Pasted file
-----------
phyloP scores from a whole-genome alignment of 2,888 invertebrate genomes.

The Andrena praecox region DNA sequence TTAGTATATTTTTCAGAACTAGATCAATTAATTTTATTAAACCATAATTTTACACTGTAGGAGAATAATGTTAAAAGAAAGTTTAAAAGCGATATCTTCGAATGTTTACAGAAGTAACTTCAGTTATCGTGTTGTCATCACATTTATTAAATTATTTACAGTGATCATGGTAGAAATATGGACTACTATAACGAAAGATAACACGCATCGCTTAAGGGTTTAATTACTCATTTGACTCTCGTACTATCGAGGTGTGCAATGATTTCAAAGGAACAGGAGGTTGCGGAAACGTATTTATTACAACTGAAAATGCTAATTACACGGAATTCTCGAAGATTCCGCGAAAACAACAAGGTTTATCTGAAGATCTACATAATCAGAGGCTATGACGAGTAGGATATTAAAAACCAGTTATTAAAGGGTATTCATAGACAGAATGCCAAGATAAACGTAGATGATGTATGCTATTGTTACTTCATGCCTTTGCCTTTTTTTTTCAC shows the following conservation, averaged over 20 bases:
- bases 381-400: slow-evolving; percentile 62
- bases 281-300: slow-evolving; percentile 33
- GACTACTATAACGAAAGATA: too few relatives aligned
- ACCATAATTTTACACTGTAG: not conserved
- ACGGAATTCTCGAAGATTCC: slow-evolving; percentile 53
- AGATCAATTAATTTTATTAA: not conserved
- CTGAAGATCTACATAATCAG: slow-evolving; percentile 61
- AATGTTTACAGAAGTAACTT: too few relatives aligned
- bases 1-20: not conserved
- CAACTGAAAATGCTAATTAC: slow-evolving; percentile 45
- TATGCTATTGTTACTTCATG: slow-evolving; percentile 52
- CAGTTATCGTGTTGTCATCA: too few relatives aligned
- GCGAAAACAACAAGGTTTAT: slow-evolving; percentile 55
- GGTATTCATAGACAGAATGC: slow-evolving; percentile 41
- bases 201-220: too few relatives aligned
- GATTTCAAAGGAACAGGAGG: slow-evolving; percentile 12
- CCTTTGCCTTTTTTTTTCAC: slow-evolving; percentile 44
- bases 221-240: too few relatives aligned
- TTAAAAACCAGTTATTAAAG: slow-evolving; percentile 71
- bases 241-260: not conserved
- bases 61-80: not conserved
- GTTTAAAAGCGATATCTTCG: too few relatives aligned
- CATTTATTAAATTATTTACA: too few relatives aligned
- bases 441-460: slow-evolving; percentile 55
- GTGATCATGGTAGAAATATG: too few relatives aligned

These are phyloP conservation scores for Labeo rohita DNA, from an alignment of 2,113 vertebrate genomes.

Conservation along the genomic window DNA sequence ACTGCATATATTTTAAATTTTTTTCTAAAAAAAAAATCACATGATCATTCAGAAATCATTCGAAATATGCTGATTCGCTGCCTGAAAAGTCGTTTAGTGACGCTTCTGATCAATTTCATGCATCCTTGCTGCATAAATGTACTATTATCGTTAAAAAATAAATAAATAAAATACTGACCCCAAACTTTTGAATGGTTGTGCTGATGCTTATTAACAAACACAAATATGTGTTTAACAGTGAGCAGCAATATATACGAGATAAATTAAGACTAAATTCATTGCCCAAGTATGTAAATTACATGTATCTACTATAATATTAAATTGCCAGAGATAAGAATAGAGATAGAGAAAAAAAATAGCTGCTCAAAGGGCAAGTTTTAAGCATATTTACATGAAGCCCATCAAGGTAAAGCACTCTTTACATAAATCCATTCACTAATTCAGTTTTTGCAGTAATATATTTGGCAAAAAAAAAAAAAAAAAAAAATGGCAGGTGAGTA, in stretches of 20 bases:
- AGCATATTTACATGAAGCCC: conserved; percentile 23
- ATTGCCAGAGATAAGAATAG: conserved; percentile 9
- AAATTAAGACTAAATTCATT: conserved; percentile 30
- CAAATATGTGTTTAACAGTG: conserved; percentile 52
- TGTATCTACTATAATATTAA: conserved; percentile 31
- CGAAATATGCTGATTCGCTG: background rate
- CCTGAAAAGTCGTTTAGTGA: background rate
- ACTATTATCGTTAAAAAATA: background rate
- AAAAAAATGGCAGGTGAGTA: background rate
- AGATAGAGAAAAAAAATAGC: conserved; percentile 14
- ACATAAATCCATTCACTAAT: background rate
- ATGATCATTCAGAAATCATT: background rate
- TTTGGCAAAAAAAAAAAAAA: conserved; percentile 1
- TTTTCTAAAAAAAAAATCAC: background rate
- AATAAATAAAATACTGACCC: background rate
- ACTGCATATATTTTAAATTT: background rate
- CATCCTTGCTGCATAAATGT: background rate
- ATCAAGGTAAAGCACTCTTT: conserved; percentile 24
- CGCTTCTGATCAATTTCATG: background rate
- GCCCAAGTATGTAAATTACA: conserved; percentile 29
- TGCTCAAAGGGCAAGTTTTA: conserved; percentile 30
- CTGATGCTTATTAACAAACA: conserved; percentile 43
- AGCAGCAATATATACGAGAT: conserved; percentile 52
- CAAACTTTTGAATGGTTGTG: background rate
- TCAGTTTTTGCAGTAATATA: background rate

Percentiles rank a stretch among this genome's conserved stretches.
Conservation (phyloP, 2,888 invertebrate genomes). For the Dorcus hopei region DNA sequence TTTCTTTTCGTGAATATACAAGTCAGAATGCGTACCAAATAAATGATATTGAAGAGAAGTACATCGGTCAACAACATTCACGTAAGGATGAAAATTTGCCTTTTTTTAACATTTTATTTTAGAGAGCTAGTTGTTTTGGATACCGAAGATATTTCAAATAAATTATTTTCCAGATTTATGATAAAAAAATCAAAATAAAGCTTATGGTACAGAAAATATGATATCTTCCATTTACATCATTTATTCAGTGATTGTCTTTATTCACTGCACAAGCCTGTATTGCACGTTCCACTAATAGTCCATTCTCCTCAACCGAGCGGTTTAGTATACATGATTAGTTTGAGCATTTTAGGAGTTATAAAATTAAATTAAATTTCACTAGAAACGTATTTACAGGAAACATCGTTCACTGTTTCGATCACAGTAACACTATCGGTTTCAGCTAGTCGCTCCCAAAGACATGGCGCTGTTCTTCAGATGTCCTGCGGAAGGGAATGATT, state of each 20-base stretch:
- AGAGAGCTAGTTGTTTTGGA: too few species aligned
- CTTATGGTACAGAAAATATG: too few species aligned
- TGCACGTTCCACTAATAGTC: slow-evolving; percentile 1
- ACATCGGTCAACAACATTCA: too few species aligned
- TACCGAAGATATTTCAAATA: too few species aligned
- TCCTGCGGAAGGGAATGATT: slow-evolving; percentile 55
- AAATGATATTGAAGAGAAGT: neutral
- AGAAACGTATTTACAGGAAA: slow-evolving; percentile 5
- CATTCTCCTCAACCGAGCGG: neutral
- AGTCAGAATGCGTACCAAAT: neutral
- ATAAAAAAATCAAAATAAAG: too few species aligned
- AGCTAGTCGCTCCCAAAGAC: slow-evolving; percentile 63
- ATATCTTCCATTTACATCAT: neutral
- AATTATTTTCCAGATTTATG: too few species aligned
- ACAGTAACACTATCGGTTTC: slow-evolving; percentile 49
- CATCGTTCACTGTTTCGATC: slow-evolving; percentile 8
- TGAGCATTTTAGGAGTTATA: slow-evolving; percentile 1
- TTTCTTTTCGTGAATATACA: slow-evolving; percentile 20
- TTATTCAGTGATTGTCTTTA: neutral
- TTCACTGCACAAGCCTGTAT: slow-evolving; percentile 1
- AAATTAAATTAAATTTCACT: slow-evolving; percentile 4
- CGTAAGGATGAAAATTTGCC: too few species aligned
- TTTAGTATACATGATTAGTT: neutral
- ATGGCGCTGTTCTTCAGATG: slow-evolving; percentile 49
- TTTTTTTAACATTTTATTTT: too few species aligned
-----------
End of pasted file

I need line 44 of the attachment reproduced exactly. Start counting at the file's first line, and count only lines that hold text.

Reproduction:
- AATAAATAAAATACTGACCC: background rate